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we are assured, is an eternal gain. They continue in a state of temptation, of trial, of sorrow; while he has passed through the valley of the shadow of death, to the bosom of his Father and their Father, of his God and their God. They, indeed, now sorrow, because they shall behold his face no more; but when their corruptible shall have put on incorruption, and their mortal shall have put on immortality, if it be given them to enter, as we trust he has, into the rest prepared for the people of God, then shall they behold him again, clothed in the glorified form, and beaming love from the seraph countenance of the just man made perfect,
JOB XI. 7, 8, 9. “Canst thou by searching find out God ? canst thou find out the Almighty
unto perfection? It is as high as heaven; what canst thou do? deeper than hell; what canst thou know? The measure thereof is longer than the earth, and broader than the sea."
The text teaches us, that the Deity is a being altogether incomprehensible. The words imply, that we can no more discover the mode of the divine subsistence, and develope the nature of the divine perfections, than we can measure the vault of heaven, or explore the lowest abysses of the earth.
It is told of Simonides, a distinguished ancient poet and philosopher, that, when asked by Hiero, king of Syracuse, the question, “What is God ?” he desired to have a day for reflection, before he undertook to reply. On the following day, the query was repeated, and two days more were requested ; at the expiration of which, Simonides again doubled the time which he demanded for consideration. At length, Hiero, growing impatient, inquired why he acted in this manner. “ Because," answered the candid pagan," because the longer I examine the subject, the more obscure it becomes.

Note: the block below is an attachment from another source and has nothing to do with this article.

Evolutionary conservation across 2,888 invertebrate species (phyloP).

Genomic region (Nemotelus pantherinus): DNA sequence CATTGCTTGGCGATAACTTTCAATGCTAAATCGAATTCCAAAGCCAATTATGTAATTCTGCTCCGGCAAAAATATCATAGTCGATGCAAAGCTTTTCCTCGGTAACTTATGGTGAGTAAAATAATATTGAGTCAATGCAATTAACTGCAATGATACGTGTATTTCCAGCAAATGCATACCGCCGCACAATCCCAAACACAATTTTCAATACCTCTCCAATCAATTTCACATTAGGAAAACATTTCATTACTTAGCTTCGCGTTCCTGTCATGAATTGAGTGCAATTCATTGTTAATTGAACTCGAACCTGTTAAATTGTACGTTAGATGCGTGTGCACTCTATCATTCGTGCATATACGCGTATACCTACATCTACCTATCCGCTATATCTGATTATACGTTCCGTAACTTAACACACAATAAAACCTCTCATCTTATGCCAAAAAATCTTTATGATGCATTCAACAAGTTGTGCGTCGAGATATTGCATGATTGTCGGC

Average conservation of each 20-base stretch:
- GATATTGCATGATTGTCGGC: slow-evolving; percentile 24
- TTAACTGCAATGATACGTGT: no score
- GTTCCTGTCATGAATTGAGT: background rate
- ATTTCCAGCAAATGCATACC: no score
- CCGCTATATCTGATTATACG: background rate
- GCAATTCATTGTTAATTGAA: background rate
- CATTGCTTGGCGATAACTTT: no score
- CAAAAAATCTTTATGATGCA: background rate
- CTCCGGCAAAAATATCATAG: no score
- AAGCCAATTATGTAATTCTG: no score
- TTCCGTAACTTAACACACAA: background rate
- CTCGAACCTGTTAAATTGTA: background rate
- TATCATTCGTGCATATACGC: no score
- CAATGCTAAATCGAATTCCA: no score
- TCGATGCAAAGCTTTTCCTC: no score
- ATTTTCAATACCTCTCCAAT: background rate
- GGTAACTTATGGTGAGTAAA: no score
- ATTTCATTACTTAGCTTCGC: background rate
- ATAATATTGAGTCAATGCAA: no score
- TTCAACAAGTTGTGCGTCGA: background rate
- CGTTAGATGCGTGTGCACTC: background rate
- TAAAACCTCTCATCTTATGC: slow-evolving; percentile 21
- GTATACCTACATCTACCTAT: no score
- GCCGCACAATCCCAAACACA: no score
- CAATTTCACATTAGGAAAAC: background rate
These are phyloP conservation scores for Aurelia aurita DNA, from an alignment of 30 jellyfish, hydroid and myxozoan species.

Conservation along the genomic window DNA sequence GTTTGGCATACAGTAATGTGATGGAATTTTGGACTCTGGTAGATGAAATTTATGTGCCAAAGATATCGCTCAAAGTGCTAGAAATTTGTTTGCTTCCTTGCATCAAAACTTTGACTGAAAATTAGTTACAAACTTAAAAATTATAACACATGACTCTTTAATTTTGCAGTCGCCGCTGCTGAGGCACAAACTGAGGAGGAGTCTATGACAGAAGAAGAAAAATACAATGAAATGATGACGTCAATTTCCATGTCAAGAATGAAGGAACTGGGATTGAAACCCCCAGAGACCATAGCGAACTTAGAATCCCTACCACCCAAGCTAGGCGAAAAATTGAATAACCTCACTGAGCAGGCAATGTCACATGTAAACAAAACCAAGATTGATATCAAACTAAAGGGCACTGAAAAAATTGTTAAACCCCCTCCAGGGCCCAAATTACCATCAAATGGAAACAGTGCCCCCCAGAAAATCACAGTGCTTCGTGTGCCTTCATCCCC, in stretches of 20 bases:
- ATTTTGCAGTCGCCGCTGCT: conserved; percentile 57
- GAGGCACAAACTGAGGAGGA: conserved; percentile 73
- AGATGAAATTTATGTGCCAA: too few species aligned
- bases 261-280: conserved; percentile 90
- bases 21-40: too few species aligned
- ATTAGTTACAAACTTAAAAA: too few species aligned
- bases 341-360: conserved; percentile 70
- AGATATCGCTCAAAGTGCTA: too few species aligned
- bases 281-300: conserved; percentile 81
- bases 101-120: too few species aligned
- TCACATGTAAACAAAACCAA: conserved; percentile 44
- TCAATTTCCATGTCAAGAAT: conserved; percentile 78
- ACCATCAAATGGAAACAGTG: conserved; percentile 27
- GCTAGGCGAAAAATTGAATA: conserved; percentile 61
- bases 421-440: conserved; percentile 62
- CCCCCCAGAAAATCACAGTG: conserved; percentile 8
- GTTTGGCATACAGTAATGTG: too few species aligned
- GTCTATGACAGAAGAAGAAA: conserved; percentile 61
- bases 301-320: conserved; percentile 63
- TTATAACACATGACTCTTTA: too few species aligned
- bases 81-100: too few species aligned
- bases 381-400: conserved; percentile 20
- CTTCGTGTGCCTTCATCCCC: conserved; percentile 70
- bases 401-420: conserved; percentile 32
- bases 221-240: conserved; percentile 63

Many have supposed, that the necessity of an intelligent First Cause is so obvious, that, had Jehovah made no direct revelation of himself to man, we should yet have been able, by the exercise of the mental faculties with which he has endued us, to arrive at a knowledge of bis existence. In fact the possibility of learning something in respect to the being and attributes of God, independently of the disclosures contained in his word, has been assumed by not a few able writers, as an incontestable truth. Thus the eminently profound and discriminating Calvin commences the third chapter of the first book of his Institutes with this confident assertion, “ We lay it down as a position not to be controverted, that the mind of man even by natural instinct has some sense of a Deity." We may add, that the apostle Paul himself has been thought to favour the opinion of which we speak, when he says, “ The invisible things of him from the creation of the world are clearly seen, being understood by the things that are made, even his eternal power and Godhead.” This passage has been understood as implying, that on the works of creation the great Architect has impressed the fact of his existence in lines so broad and conspicuous, that they cannot fail to attract the notice of every being who has eyes to see, and an intellect to consider and comprehend.
There are those, however, who, after a close and patient investigation of the subject, have been led to doubt, if not to deny, that man, without the assistance of revelation, would have known any thing respecting his Maker. They look upon the language of Paul just quoted, as too ambiguous to be relied on for the support of the opinion which they reject, while there are various considerations which incline them to a contrary supposition. We shall here offer one or two remarks on this point, but without taking upon us to decide it.